Those sympathetic to Mr. Badi’s assault on the airport argue that his fight is an extension of the fight against General Hifter’s anti-Islamist coup, arguing without evidence that their opponents were using the Tripoli airport to bring in weapons and equipment from abroad.
Mr. Badi “wanted to have them for lunch before they had him for dinner,” Mr. Krekshi, the former Tripoli councilman and a member of the Muslim Brotherhood, said. (The Brotherhood has said it takes no side in the armed struggle and seeks only dialogue, but in an interview, the chief of its political office also refused to condemn the airport assault.)
Misurata city leaders said they had no warning of Mr. Badi’s attack. But the city’s powerful militias swung in full force behind him, and city leaders said the presence of former Qaddafi soldiers among the Zintani militia at the airport convinced them that there was no room to compromise.
“We are sorry for the bloodshed, but this is a necessary surgical operation,” said Abdel Rahman al-Kisa, a lawyer tapped to speak for Misurata’s city leaders, coolly defending the destruction of Tripoli. (Fuel, food, and electricity are still plentiful in Misurata, which has its own airport and seaport, and checkpoints where departing drivers are forced to empty any gas cans.)
In Zintan, on the other side of the fight, city leaders said Mr. Badi personified the extremist threat: As an ultraconservative former lawmaker, he once scolded a hostess at the inauguration for her uncovered hair.
“It is creeping up on us,” said Mr. Omar, the Zintan leader. “It is going to be like a new Afghanistan.”
In Misurata, several local leaders suggested that opposing cities were under the domination of armed Qaddafi loyalists and still in need of liberation.
Elsewhere, several fighters even said they no longer believed that the rival cities, Zintan and Misurata in particular, could coexist as a nation. “When the dust settles, Misurata will be alone, because their arrogance has created so many enemies,” Ali Mohamed Abdullah, a Zintani fighter, declared.
Taking stock of the damage Tripoli has already suffered, another fighter, Amr el-Taher el-Sayed, shook his head. “Libyans have become monsters,” he said.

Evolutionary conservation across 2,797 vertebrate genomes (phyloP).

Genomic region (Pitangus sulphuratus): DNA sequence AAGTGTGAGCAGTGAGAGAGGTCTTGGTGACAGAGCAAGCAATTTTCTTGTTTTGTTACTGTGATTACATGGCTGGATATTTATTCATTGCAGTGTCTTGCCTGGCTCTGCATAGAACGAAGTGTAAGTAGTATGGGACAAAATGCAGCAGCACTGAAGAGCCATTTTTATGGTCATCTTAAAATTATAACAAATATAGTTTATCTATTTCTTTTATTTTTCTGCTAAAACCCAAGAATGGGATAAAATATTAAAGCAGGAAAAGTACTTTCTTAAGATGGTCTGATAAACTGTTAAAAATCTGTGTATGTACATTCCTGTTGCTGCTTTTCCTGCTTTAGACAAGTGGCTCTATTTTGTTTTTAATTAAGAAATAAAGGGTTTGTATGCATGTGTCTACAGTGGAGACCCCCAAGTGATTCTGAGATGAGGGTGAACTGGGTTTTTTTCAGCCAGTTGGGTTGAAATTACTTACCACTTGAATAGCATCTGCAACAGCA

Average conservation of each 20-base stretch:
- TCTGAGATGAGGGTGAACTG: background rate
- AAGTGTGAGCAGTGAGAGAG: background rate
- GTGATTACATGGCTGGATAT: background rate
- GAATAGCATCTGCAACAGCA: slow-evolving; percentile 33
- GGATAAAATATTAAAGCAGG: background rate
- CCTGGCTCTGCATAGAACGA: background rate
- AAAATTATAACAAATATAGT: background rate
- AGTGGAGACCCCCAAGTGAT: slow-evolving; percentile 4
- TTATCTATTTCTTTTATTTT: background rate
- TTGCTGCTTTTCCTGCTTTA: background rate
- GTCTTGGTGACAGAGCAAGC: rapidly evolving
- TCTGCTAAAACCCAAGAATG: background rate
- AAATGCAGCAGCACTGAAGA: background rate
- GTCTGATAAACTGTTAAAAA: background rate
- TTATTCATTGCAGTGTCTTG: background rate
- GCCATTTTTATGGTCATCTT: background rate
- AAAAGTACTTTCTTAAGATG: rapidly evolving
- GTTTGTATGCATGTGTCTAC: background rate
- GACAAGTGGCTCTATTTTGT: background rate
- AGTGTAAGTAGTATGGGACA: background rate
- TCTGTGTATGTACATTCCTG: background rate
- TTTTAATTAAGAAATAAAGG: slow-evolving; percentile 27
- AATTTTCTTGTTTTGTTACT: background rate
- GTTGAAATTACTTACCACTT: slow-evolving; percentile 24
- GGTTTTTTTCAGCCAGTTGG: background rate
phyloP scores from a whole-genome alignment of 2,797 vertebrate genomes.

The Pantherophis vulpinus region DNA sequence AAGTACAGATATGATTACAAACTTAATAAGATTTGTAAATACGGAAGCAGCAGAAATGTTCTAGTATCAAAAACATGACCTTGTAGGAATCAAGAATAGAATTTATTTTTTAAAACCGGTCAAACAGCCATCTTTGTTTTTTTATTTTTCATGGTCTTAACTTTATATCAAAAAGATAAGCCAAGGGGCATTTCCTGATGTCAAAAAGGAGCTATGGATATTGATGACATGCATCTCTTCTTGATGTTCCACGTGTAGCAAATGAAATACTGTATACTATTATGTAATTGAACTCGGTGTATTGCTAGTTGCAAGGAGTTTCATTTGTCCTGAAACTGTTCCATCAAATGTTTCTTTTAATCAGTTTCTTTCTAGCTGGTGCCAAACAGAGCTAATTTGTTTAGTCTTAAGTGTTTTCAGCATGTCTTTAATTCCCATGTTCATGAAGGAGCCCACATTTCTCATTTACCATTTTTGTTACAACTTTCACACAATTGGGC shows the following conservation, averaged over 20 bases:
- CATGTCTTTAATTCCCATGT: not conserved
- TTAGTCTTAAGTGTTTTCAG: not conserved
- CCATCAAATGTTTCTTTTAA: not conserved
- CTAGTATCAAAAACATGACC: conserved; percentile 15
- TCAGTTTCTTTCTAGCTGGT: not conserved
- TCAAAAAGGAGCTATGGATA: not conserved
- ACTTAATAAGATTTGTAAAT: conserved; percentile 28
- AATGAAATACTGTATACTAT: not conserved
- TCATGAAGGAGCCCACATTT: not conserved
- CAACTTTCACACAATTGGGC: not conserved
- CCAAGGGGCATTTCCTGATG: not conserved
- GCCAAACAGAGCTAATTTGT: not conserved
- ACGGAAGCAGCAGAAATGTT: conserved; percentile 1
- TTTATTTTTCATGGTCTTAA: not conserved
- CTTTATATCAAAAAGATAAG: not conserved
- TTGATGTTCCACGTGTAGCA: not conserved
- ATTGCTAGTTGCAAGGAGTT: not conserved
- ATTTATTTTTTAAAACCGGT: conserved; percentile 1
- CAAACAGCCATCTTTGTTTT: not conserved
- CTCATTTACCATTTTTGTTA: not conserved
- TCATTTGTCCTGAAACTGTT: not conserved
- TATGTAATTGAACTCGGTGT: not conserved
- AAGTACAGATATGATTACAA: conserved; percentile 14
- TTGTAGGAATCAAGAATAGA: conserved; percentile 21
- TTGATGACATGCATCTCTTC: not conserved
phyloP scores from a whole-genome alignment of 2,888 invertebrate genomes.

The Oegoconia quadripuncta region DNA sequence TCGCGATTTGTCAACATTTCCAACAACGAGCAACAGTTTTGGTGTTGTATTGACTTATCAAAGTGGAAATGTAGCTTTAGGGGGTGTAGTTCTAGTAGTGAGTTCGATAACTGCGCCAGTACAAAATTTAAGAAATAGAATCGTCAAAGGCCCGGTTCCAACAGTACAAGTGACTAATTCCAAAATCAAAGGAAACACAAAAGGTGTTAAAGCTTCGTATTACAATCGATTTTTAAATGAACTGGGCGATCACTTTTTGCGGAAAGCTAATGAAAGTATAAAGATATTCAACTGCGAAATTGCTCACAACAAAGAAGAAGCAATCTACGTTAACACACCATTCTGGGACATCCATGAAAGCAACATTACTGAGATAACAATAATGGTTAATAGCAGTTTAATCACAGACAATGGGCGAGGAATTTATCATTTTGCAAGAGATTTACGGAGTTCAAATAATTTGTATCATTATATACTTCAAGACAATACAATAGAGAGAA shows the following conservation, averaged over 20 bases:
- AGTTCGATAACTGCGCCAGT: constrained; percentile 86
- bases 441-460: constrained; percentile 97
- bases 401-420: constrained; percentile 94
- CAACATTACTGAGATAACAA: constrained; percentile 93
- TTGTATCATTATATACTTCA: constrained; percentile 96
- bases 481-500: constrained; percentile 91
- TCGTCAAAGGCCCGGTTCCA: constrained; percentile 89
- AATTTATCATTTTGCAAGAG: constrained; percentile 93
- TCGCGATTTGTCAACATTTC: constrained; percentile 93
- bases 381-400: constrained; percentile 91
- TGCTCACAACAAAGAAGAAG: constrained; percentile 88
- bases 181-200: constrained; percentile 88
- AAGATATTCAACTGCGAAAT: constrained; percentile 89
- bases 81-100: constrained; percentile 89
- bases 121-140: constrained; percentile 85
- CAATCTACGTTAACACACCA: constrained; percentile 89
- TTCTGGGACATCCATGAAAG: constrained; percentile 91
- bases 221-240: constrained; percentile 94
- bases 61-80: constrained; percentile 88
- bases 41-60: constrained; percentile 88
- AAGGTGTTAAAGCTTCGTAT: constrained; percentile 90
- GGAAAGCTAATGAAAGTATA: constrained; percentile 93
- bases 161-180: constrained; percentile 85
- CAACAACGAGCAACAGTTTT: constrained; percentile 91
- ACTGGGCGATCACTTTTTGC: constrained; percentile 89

Suliman Ali Zway and Osama Alfitory contributed reporting.
Even after suffering tactical defeats in both countries in recent days, the movement known as al-Qaeda in the Islamic Maghreb is being lionized in Internet chat rooms and in official statements by extremist groups, some of which are urging reprisal campaigns against Western interests.
…Since the start of the Algerian hostage drama, Islamists from across North Africa and the Middle East have pledged support for AQIM and other organizations thought to be behind both the attack and the ongoing civil war in Mali, where militant groups are battling government forces backed by French troops.
A message posted on Facebook by an Egyptian organization called the Mali conflict a “religious war against the Muslims.”
“We call upon all Muslims in Egypt and the world to stand on the side of their mujahideen brothers in northern Mali and support them with all they can,” the Tawhid and Jihad Youth Movement in Egypt said in the posting, a translation of which was provided by the SITE Intelligence Group.
Numerous postings on popular jihadist Web sites are calling for attacks against France, including the targeting of landmarks such as the Eiffel Tower.
“Carry out lone-wolf actions, capture and kill and slaughter, even if it is one Frenchman,” read one such posting translated by SITE.
…The Mali conflict, coming in the wake of the Arab Spring uprisings and the Libyan civil war, further offered AQIM an opportunity to evolve and adapt its operations, said Andrew Lebovich, a Senegal-based analyst focused on security and politics in North Africa and the Sahel region.
“It gave AQIM the possibility of becoming part of something different,” Lebovich said in a telephone interview. “I do not think AQIM’s fundamental nature changed. I think they had the opportunity to get back to more ‘traditional’ jihadist activities after years of being relatively constrained.”
Although experts still regard AQIM as primarily a threat in North Africa, the attack in Algeria and suspected links to the assault on the U.S. diplomatic post in Benghazi showed that the risk may be larger.
Islamists who seized a gas facility in the south of Algeria, killing foreign hostages, claimed that the attack was a response to the French intervention in Mali, though a number of analysts doubt this, saying it was clear the Algerian operation had been meticulously planned for some time.
Maman Dedeou, 22, lost his hand after appearing in an Islamic court on charges of stealing a mattress. Islamist radicals, who control northern Mali, are imposing a harsh version of sharia law and doling out brutal punishments to civilians.
Syrian rebels defy US and pledge allegiance to jihadi group
Christianity ‘close to extinction’ in Middle East
Christianity faces being wiped out of the “biblical heartlands” in the Middle East because of mounting persecution of worshippers, according to a new report.
The most common threat to Christians abroad is militant Islam
Syrian rebels beheaded Christian, fed his body to dogs: nun
Sister Agnes-Miriam, mother superior of the Monastery of St James the Mutilated, has condemned Britain and the west for supporting the rebels despite growing evidence of human rights abuses. Murder, kidnapping, rape and robbery are becoming commonplace, she says.
‘The free and democratic world is supporting extremists,’ Sister Agnes-Miriam said from her sanctuary in Lebanon. ‘They want to impose Sharia Law and create an Islamic state in Syria.’
The 60-year-old Carmelite nun claims the west has turned a blind eye to growing evidence of a ‘fifth column’ of fanatics within the rag-tag ranks that make up the Free Syrian Army that they back to oust Assad.